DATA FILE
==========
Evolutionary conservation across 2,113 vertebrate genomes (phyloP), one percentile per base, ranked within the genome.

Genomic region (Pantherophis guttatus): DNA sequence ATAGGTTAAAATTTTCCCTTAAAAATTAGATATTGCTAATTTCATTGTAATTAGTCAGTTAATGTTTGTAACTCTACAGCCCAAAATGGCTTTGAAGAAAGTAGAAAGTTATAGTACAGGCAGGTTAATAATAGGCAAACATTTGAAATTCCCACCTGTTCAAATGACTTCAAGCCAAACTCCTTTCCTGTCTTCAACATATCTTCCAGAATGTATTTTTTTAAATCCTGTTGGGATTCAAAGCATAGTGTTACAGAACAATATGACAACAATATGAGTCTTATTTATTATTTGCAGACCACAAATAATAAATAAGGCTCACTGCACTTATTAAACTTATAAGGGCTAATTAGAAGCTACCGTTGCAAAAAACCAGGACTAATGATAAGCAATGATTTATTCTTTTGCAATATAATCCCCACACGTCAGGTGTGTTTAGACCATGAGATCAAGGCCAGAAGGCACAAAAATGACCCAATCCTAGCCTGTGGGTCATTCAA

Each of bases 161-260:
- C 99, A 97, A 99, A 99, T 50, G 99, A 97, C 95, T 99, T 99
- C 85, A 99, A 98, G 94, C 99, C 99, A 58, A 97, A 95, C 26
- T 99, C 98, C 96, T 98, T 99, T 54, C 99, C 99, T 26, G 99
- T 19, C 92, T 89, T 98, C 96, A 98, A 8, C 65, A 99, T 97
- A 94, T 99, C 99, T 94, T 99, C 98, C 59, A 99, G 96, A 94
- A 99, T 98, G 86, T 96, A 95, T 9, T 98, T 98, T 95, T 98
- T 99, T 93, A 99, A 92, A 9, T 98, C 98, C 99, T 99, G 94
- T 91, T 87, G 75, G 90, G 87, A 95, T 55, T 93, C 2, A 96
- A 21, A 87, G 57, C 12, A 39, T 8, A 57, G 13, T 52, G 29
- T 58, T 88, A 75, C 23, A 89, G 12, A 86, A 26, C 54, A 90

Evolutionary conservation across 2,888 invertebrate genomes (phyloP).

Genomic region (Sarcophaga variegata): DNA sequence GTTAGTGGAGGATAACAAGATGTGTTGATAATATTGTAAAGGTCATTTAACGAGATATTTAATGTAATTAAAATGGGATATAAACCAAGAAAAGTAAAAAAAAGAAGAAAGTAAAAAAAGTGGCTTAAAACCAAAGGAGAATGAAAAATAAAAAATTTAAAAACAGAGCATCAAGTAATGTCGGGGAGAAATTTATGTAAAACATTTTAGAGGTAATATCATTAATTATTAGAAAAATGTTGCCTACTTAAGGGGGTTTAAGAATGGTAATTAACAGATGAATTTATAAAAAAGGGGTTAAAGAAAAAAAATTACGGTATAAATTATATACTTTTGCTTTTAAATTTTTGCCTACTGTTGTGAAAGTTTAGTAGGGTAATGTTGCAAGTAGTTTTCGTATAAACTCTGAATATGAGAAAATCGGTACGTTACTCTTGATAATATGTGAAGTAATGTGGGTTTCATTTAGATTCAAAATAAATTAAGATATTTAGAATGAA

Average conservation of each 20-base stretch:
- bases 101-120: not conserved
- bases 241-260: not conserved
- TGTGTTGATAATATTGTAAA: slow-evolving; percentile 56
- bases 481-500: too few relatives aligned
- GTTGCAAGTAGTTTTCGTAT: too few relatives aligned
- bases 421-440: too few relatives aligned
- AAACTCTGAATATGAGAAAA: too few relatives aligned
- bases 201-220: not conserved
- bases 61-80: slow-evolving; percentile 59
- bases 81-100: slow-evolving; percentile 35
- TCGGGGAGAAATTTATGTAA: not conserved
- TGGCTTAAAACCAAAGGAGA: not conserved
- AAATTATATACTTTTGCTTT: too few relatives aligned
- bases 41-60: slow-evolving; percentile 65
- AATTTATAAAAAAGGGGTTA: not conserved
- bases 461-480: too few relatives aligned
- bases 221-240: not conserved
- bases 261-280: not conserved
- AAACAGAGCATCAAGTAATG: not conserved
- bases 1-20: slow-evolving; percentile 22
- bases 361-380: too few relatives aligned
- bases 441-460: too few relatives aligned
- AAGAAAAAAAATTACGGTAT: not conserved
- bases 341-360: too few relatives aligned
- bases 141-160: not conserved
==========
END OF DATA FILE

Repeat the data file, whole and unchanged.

Evolutionary conservation across 2,113 vertebrate genomes (phyloP), one percentile per base, ranked within the genome.

Genomic region (Pantherophis guttatus): DNA sequence ATAGGTTAAAATTTTCCCTTAAAAATTAGATATTGCTAATTTCATTGTAATTAGTCAGTTAATGTTTGTAACTCTACAGCCCAAAATGGCTTTGAAGAAAGTAGAAAGTTATAGTACAGGCAGGTTAATAATAGGCAAACATTTGAAATTCCCACCTGTTCAAATGACTTCAAGCCAAACTCCTTTCCTGTCTTCAACATATCTTCCAGAATGTATTTTTTTAAATCCTGTTGGGATTCAAAGCATAGTGTTACAGAACAATATGACAACAATATGAGTCTTATTTATTATTTGCAGACCACAAATAATAAATAAGGCTCACTGCACTTATTAAACTTATAAGGGCTAATTAGAAGCTACCGTTGCAAAAAACCAGGACTAATGATAAGCAATGATTTATTCTTTTGCAATATAATCCCCACACGTCAGGTGTGTTTAGACCATGAGATCAAGGCCAGAAGGCACAAAAATGACCCAATCCTAGCCTGTGGGTCATTCAA

Each of bases 161-260:
- C 99, A 97, A 99, A 99, T 50, G 99, A 97, C 95, T 99, T 99
- C 85, A 99, A 98, G 94, C 99, C 99, A 58, A 97, A 95, C 26
- T 99, C 98, C 96, T 98, T 99, T 54, C 99, C 99, T 26, G 99
- T 19, C 92, T 89, T 98, C 96, A 98, A 8, C 65, A 99, T 97
- A 94, T 99, C 99, T 94, T 99, C 98, C 59, A 99, G 96, A 94
- A 99, T 98, G 86, T 96, A 95, T 9, T 98, T 98, T 95, T 98
- T 99, T 93, A 99, A 92, A 9, T 98, C 98, C 99, T 99, G 94
- T 91, T 87, G 75, G 90, G 87, A 95, T 55, T 93, C 2, A 96
- A 21, A 87, G 57, C 12, A 39, T 8, A 57, G 13, T 52, G 29
- T 58, T 88, A 75, C 23, A 89, G 12, A 86, A 26, C 54, A 90

Evolutionary conservation across 2,888 invertebrate genomes (phyloP).

Genomic region (Sarcophaga variegata): DNA sequence GTTAGTGGAGGATAACAAGATGTGTTGATAATATTGTAAAGGTCATTTAACGAGATATTTAATGTAATTAAAATGGGATATAAACCAAGAAAAGTAAAAAAAAGAAGAAAGTAAAAAAAGTGGCTTAAAACCAAAGGAGAATGAAAAATAAAAAATTTAAAAACAGAGCATCAAGTAATGTCGGGGAGAAATTTATGTAAAACATTTTAGAGGTAATATCATTAATTATTAGAAAAATGTTGCCTACTTAAGGGGGTTTAAGAATGGTAATTAACAGATGAATTTATAAAAAAGGGGTTAAAGAAAAAAAATTACGGTATAAATTATATACTTTTGCTTTTAAATTTTTGCCTACTGTTGTGAAAGTTTAGTAGGGTAATGTTGCAAGTAGTTTTCGTATAAACTCTGAATATGAGAAAATCGGTACGTTACTCTTGATAATATGTGAAGTAATGTGGGTTTCATTTAGATTCAAAATAAATTAAGATATTTAGAATGAA

Average conservation of each 20-base stretch:
- bases 101-120: not conserved
- bases 241-260: not conserved
- TGTGTTGATAATATTGTAAA: slow-evolving; percentile 56
- bases 481-500: too few relatives aligned
- GTTGCAAGTAGTTTTCGTAT: too few relatives aligned
- bases 421-440: too few relatives aligned
- AAACTCTGAATATGAGAAAA: too few relatives aligned
- bases 201-220: not conserved
- bases 61-80: slow-evolving; percentile 59
- bases 81-100: slow-evolving; percentile 35
- TCGGGGAGAAATTTATGTAA: not conserved
- TGGCTTAAAACCAAAGGAGA: not conserved
- AAATTATATACTTTTGCTTT: too few relatives aligned
- bases 41-60: slow-evolving; percentile 65
- AATTTATAAAAAAGGGGTTA: not conserved
- bases 461-480: too few relatives aligned
- bases 221-240: not conserved
- bases 261-280: not conserved
- AAACAGAGCATCAAGTAATG: not conserved
- bases 1-20: slow-evolving; percentile 22
- bases 361-380: too few relatives aligned
- bases 441-460: too few relatives aligned
- AAGAAAAAAAATTACGGTAT: not conserved
- bases 341-360: too few relatives aligned
- bases 141-160: not conserved